The "dark Satanic mills!" I'm not sure that your Anglican priest's instinct was against socialism and not something closer to home for him--Blake's shorter "Jerusalem" was often read as an attack on greater Anglican churches, I believe. That might be asking a priest to relish an attack on his own culture and beliefs and choice of life by a pronounced Non-conformist! And maybe that sense of the poem has worn away now, but I expect that when your daughter married, it was still a dominant reading of the poem--maybe still is? It's certainly still easy to read it as the outcry of a Non-conformist against the state and its church, and the desire spoken by a prophetic voice for the New Jerusalem to appear quickly. He surely relished his stay in the country (more nakedness in gardens!) and longed for all of England to be rid of smoke and factories and be one "green and pleasant land."

      You always give me too much credit on things literary! Thank you for the honor, but despite a lot of years and a lot of reading, I'm well aware that all I know is but a fleck compared to what there is to know. Plus I have, in my own opinion, a rather poor memory. The advantage is in rereading, I suppose!

      I'm sure Herbert meant the harsher, bolder sense of "rack." He was, after all, bold in his renunciations and bold in his poems. And what word better to express a "crumb of dust" stretched from heaven to hell--perhaps across many heavens, as he says? And it contrasts so well (such a metaphysical clash of opposites) with the nestled bird. And also makes more powerful the transformation of all in the final two lines, where "ev'rywhere" is one.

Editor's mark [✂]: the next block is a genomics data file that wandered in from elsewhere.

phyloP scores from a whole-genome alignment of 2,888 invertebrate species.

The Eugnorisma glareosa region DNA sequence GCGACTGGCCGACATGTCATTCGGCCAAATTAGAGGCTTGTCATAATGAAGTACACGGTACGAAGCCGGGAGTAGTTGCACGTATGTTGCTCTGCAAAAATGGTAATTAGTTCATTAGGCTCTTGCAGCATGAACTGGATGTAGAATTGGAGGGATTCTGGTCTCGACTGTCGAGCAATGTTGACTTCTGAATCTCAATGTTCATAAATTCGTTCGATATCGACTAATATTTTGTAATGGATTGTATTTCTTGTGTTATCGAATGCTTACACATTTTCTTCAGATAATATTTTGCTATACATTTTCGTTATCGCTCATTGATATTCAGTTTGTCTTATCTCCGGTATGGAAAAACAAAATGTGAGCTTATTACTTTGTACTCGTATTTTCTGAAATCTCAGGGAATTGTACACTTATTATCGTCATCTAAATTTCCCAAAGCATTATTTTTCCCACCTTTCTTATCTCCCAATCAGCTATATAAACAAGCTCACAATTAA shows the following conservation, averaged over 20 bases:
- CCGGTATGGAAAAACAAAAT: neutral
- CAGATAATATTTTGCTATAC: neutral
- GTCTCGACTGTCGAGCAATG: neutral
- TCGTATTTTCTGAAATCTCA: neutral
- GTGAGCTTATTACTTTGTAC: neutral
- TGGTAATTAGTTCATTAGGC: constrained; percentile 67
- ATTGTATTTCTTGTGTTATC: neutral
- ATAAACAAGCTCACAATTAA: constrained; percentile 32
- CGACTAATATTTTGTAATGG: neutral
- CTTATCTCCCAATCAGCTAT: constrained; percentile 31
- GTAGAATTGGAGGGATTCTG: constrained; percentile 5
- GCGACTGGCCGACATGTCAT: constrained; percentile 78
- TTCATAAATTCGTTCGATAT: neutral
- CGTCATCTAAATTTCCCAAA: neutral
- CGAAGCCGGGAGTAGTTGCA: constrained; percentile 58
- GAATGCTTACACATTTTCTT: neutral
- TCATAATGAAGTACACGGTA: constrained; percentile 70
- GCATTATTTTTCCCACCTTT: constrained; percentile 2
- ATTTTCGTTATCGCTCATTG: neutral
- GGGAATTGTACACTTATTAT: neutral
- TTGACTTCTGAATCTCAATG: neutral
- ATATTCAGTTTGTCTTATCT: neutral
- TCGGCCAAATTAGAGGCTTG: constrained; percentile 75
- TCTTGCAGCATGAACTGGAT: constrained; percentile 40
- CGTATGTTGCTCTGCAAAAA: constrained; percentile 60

4. Earlier you said - gracefully and generously - I like it when comments are better than the post...

    So what do I like? I like conceits, I like evidence of a subject grasped, I like modesty, I like advice delivered offhandedly the better for effect, I like seeing an unexceptional baton accepted, carried, and handed on greatly enhanced, I like openness, elegance of expression and well-disguised effort,

    As a guy with a load of cut-rate batons I have asked someone else to fashion a tribute:

    Knowledge the wing wherewith we fly to heaven.

    It is perhaps blasphemous and is definitely open to misinterpretation. But it has rhetorical flair and it comes from a play (plays, actually) I was surprised to find moving. A bouquet of pinks interspersed with a few nettles, then. The English way.

    1. Pinks and nettles! Thank you.

      Blasphemous? I think a great deal of Western people thinking words might be blasphemous--and here you think I might say these words are so--comes from a lack of perceiving that some things are literal and some things symbolic. But even in the literal the symbolic can be a living pattern...

      Of course, a person either lives in a world that is full of living patterns and archetypes, or he lives in the world and does not see or rejects the existence of living patterns (in which case I think he still lives in a world full of living patterns and archetypes, but he's just stubbornly refusing to see!)

      "Heaven" is quite often used as a word for ascension to a higher reality, and your line is related to that idea. In fact, I think that the word is used in different ways, both sacred (and there we also find variation) and profane.

      That's an interesting line because I immediately also think of Daedalus and Icarus. The father knew well enough not to use his knowledge to fly too close to heaven!

  5. "The grand thing about finishing is not having a completed manuscript; it is that you are somehow larger on the inside than you were at the start, and also that only bringing a thing to completion teaches you what you need to know in order to write that book." I am writing this down -- thank you!


Alas, I must once again remind large numbers of Chinese salesmen and other worldwide peddlers that if they fall into the Gulf of Spam, they will be eaten by roaming Balrogs. The rest of you, lovers of grace, poetry, and horses (nod to Yeats--you do not have to be fond of horses), feel free to leave fascinating missives and curious arguments.